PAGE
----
First Crime

              No one has ever been sentenced to a more
severe sentence called education as young as I was.

      “I don’t know how to punish him anymore, I ran out
of ideas, I tried everything,” my mother said to my father
one night as tears were running down her face.

Then my sentence was carried out. I was three years
old. The next morning I was trailing my father with a long
face to Mactab. Those days in Ahvaz, housewives who
had some education taught neighboring children under
school age for a small fee in their homes. The
curriculum included learning alphabets and listening to
the teacher reciting Quran.

       As I was schlepping behind my father, I knew
where I was going could not be a good place, my
freedom was to be taken away.  For a few hours a day I
was forced to do a mandatory hard labor called learning.

        When we arrived, Mrs. Badami my home teacher
opened the door.

“I’m not a baby sitter. Mactab is a learning institution. I
do not tolerate mischievous behavior in the class,” she
said to my father.

      “I agree with you one hundred percent. He’s a good
boy, I promise you.” My father left me in Mrs. Badami’s
custody and hurriedly fled. What a liar was my father.

      She ushered me to their living room where I met
other inmates, four kids my own age. I sat down on the
floor and quietly listened to our teacher reciting Quran
in Arabic; I could barely speak my own language. After
one hour of listening to the words of God in a language
incomprehensible to me, I politely asked permission to
use the lavatory. Permission was granted and I left the
room. Pee was bliss. I enjoyed every second of my
break and reluctantly returned to the class to do time
and endure the hard labor.

      Mrs. Badami opened a book and eloquently recited
from the first page.

“Father gave water. Mother gave bread.”

I recognized the pictures in the book. They were the
same parents who gave water and bread in my older
brother’s text book.  The one he always brought home
and loudly recited every night.  My brother was in first
grade and I was only three. Punishment did not fit the
crime.

      As unfair as this punishment seemed, honest to
God, I tried so hard to stay awake, be a good boy as
father promised and learn but my eyes were not under
my control. They kept rolling up and down and left and
right of the little strange room searching for distraction,
anything to divert my attention from hearing the
monotonous tone of our teacher. Suddenly I noticed an
unusual piece of garment hanging on the wall.

“What is that?”  I asked our teacher pointing to the
object.

      “It is my husband’s coat.” The teacher looked to
where I was pointing and replied.

      “Oh! It’s too bulky and heavy, I thought it was a
mule’s saddle,” I innocently commented.
       Kids giggled pointing their fingers at her husband’s
coat. Judging by the Mrs. Badami’s facial expression, I
knew I had done something wrong as usual, very
wrong.  I knew by experience that every time I made
others laugh, retribution was bound to follow; why I didn’
t know. I was to get punished, how severe remained to
be seen.

      Mrs. Badami took me to their kitchen.

“You’ll stay here all day until your mother picks you up.”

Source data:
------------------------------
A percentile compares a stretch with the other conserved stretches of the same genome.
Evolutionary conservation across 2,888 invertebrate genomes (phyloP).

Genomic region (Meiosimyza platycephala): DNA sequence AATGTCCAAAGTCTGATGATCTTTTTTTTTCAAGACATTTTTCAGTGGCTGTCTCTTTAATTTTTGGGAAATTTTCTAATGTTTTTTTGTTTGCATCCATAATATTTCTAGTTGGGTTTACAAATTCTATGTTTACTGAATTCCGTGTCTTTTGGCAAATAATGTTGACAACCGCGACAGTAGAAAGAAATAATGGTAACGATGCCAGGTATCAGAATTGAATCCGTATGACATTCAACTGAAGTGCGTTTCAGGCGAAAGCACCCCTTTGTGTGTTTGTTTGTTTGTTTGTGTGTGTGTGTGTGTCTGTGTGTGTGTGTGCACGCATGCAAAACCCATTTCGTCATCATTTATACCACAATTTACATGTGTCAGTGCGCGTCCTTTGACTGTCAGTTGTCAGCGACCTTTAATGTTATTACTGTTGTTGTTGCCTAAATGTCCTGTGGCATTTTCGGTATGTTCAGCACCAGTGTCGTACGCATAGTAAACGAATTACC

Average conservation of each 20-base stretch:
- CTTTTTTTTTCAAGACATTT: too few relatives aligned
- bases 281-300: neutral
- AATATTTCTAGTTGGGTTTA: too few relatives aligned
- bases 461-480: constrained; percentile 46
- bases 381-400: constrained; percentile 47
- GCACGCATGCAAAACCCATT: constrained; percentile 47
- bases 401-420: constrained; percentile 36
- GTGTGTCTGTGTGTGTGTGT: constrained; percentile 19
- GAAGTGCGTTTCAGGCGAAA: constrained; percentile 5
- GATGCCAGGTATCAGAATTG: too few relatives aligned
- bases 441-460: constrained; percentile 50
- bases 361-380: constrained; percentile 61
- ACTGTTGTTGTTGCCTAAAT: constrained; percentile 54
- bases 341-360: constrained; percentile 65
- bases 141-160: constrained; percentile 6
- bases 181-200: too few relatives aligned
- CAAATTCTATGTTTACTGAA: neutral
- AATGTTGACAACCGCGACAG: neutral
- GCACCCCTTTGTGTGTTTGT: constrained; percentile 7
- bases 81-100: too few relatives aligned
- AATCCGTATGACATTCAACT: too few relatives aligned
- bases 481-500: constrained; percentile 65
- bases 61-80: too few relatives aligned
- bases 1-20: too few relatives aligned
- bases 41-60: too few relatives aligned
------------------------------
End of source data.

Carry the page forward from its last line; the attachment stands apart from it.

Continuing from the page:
This mild reprimand filled my little soul with gratitude for
my very first educator.

      After a few minutes that my eyes adjusted to
darkness, I found myself in a very little space with
ceiling and walls blanketed by a thick black layer of
smoke generated from the kerosene cooker, a kitchen
filled with the tantalizing aroma of simmering vegetable
stew. As I sat there in solitary confinement for a period
of time that seemed like eternity anxiously waiting for my
sentence to be over, the delicious scent of stew
shattered my resistance to hunger. I was lifted by the
aroma of the heavenly cuisine and drawn toward the
boiling pot. Carefully, I nudged the pot’s led aside
burning my hand just to catch a glimpse of the paradise.
I inhaled the aromatic moisture and went back to the
corner wondering if my real punishment was to starve in
presence of food. I was now drooling all over my
growling stomach.  

       At that moment before the steaming pot, I solemnly
vowed to be a good kid and shut my mouse forever if
the torment ended immediately. I cried myself to sleep
and when I woke in sweat I was even hungrier. My wish
did not come true.   I had no idea how long I had been
sitting there but I could not see the light at the end of
this dark tunnel. The only way I could survive the famine
was to do the wrong thing.

This was the first time in my life that I conscientiously
made a difficult decision to the wrong thing.

      I lifted the lid and an enticing piece of meat shone
my insatiable eyes. Then I carefully plucked a delicious
piece of marbled lamb from the top and delicately raised
it up to the rim to let it cool and to admire its elegance.
Then I held my sinful beauty up in the air for a few
moments longer and opened my mouth to indulge in
ecstasy.         That day, I committed my first and most
delicious crime of my life. I gorged the entire piece at
once with a great deal of enjoyment and equal amount
of guilt.

Suddenly the door flung opened and Mrs. Badami
appeared in the frame. The green juice of the vegetable
stew was still running down my shirt, my fingers were all
greasy and the lid was off the pot.

       She plucked me off the ground like a filthy rat and
threw me out of the kitchen cursing me under her
breath. Fuming Mrs. Badami then twisted my ear and
dragged me all the way home in that embarrassing
condition. I tiptoed the entire way with my right ear
clutched in her left hand, the shameful heat in my ear I
never forget.

When my mother opened the door seeing me in that
condition I saw death in her eyes. This is how I was
expelled from Mactab; and how I began to hate school.